The wind is a large consideration. I am thinking of a large U shaped building with the pool in the U and sheltered. The u will have the southern side longer than the northern side. If you have all the doors opening into the U you should not have a wind tunnel like most CT house seem designed to have.

    Winter sun will be through skylights.
    Talk softly, carry a big stick.

  11. #11
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    Biggles, if you want send me a pm with you phone number, then we can chat. Over here in Germany we have unreal rules & regs concerning energy efficiency, insulation etc. I have looked into these as I contemplated building here.
    I currently plan a house to be build near Mosselbay, so there are a few similarities to your building plans, and I am concentrating on security and insulation.

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    There is a whole book to be written on the subject, rather than just a post on a forum, but as I have said many times on here, with your climate, it is child's play to design a building that requires zero space heating, zero cooling, and zero external inputs for hot water, yet remains at a constant comfortable temperature and has hot water whenever you want it.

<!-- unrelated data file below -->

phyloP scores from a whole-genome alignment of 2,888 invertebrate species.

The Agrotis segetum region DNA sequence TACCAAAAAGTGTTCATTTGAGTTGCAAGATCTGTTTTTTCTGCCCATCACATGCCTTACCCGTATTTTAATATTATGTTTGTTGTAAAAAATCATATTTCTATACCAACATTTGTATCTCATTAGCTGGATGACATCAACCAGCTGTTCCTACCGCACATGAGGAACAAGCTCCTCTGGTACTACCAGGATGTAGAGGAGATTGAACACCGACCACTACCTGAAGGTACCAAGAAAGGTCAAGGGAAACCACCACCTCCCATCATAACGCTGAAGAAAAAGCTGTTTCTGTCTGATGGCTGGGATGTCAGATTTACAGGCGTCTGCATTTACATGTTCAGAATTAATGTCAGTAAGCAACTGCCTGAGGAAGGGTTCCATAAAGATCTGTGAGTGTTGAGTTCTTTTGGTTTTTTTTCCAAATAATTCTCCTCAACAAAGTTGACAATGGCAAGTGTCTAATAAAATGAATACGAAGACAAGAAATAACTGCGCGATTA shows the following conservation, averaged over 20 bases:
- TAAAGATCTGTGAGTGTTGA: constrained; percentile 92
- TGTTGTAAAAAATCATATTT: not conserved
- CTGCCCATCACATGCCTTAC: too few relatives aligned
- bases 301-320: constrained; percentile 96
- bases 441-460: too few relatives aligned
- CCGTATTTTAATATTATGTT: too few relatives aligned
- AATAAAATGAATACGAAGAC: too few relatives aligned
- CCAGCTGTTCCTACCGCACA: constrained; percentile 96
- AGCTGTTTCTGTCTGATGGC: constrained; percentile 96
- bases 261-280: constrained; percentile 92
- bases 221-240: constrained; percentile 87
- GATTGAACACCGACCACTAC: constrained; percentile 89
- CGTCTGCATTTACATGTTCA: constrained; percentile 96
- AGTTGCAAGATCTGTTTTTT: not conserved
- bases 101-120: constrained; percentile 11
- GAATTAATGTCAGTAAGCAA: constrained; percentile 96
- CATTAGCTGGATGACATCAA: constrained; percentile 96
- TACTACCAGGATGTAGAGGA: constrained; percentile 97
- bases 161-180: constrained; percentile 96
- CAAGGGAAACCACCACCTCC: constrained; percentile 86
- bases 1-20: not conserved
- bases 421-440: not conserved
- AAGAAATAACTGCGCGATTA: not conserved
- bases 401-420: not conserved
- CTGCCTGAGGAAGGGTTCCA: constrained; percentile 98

None...none......of your houses have enough insulation. No-one seems to be thinking about the huge differences in thermal performance between lightweight (ie framed) construction, and heavyweight construction. Insulation is a very long way from being the whole story with thermal performance: it has to be tied to thermal mass to get its full benefit.